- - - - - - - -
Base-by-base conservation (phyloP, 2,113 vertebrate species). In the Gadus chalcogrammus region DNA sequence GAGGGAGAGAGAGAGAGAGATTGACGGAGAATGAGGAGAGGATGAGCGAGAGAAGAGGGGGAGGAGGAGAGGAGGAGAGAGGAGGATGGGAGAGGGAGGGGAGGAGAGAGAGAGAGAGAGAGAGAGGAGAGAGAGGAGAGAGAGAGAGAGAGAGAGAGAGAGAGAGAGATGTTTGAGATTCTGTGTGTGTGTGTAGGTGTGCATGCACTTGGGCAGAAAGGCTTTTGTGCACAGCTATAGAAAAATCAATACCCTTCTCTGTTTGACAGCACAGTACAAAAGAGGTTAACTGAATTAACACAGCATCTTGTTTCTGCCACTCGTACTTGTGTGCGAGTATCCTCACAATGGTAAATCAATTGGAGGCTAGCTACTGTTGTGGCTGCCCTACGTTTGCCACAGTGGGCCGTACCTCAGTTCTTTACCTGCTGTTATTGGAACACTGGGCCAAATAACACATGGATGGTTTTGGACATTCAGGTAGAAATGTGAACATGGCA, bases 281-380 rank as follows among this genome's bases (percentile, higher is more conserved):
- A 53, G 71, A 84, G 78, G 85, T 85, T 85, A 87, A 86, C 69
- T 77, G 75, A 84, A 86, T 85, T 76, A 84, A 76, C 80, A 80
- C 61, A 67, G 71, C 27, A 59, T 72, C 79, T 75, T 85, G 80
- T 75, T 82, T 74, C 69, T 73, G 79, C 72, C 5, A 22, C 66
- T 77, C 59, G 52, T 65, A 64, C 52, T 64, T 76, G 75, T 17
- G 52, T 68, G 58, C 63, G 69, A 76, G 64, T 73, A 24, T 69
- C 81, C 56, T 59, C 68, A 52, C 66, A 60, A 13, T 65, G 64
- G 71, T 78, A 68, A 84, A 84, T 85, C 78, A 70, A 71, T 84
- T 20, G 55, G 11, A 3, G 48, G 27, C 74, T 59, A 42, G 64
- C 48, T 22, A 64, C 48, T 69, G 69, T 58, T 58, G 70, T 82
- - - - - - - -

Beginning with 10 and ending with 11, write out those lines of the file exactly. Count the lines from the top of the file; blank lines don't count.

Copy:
- T 20, G 55, G 11, A 3, G 48, G 27, C 74, T 59, A 42, G 64
- C 48, T 22, A 64, C 48, T 69, G 69, T 58, T 58, G 70, T 82